I guess that wouldn't bother me, but then they claim they're thinking of charging the solar powered cars of the future continuously with "all" the power the road generates:
Looking to the future, TNO project manager Wim ven der Poel said, "Using this energy to charge electric cars while they are driving over the road is a beautiful dream, which might become reality. SolaRoad acts as a step towards a closed ecosystem. From mobility through energy back to mobility – which makes the circle complete."
Read more at: http://phys.org/news/2015-05-solaroad-p ... d.html#jCp

So let's see. A Tesla Model S has about 70 KWH capacity in one of it's batteries (averaging the 60 and 85 KWH battery sizes). So they're going to charge a bazillion electric cars rolling over the road continuously, when a meter square chunk of road generates enough electricity to charge the car battery ONCE in an entire year (IF the electricity is used for NOTHING else).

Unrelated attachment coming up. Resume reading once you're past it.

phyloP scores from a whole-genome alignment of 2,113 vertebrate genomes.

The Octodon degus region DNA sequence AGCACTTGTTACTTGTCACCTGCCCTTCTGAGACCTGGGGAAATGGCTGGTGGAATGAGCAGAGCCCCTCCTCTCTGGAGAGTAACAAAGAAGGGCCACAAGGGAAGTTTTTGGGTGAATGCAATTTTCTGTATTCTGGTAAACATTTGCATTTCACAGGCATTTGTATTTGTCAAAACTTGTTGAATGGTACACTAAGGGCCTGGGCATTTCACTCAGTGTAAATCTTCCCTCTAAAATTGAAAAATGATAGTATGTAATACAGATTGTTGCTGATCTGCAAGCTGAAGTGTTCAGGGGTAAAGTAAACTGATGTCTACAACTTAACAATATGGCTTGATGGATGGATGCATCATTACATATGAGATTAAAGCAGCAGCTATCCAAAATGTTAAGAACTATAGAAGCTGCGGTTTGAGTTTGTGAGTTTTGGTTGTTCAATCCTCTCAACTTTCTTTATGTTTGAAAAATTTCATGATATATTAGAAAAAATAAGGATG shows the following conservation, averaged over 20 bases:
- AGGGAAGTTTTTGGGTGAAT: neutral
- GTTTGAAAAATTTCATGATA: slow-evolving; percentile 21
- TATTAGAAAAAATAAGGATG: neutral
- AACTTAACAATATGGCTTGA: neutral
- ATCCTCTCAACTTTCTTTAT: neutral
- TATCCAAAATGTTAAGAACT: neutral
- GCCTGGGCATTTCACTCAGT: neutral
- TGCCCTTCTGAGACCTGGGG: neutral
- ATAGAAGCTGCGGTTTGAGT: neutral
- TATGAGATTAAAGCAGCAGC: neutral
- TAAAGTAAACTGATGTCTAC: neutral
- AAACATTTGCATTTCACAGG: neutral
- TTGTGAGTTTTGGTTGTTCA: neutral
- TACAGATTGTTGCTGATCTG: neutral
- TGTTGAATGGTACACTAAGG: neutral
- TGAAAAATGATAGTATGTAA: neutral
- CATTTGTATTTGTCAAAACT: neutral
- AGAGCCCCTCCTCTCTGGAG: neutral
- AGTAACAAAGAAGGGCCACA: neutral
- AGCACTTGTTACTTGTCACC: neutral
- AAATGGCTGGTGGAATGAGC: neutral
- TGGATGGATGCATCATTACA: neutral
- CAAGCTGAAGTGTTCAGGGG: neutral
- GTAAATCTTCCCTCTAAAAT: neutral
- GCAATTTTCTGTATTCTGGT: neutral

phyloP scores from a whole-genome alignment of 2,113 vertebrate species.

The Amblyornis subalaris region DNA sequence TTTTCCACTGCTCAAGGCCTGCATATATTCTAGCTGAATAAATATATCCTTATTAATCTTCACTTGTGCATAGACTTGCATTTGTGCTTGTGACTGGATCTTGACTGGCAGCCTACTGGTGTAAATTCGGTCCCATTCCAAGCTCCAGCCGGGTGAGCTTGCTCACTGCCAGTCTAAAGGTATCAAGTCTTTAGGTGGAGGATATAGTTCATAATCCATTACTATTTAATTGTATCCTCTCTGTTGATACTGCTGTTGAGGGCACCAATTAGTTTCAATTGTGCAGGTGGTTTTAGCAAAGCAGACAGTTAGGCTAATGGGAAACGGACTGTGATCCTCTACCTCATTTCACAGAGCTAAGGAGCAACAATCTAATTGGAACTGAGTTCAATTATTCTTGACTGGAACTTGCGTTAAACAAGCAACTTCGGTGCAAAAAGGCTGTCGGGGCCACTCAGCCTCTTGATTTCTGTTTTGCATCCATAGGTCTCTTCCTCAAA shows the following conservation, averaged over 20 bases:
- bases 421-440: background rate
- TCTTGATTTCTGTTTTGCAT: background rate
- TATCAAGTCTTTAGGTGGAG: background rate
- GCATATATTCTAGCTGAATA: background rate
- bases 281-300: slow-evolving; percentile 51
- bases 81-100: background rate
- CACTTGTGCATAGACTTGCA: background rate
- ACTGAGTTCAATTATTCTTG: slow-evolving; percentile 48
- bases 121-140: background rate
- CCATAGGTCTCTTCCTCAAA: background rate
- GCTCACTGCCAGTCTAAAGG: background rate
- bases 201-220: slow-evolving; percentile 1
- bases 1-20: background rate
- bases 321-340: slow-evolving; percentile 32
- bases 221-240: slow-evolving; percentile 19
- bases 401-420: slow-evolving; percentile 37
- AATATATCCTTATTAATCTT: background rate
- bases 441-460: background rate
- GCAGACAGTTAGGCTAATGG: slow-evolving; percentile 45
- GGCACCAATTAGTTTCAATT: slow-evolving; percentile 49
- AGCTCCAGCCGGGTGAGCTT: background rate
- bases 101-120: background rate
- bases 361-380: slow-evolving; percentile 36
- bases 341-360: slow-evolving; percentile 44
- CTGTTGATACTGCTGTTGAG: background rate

Sure.

But wait! There's more. The article begins asserting lots of things that are going to be powered with "all" this capacity: :roll:
What a concept for a pilot project. Can't we change our roads into gigantic solar panels? Harvest energy from them? Get solar electricity from them, fed into the electricity grid and used for street lighting, traffic systems, households and electric cars?

I know these people want to justify their funding and all, but overselling by orders of magnitude seems a bit silly, even for those of a marketer's ilk.

OK. Now I get it. This would be "success" for a MILITARY project, right? Spend many billions of dollars for several miles of road with this. Charge a handful of cars and power a handful of houses and some traffic signals and street lights. Claim it is a "success". Replicate this to scale up to trillions of dollars.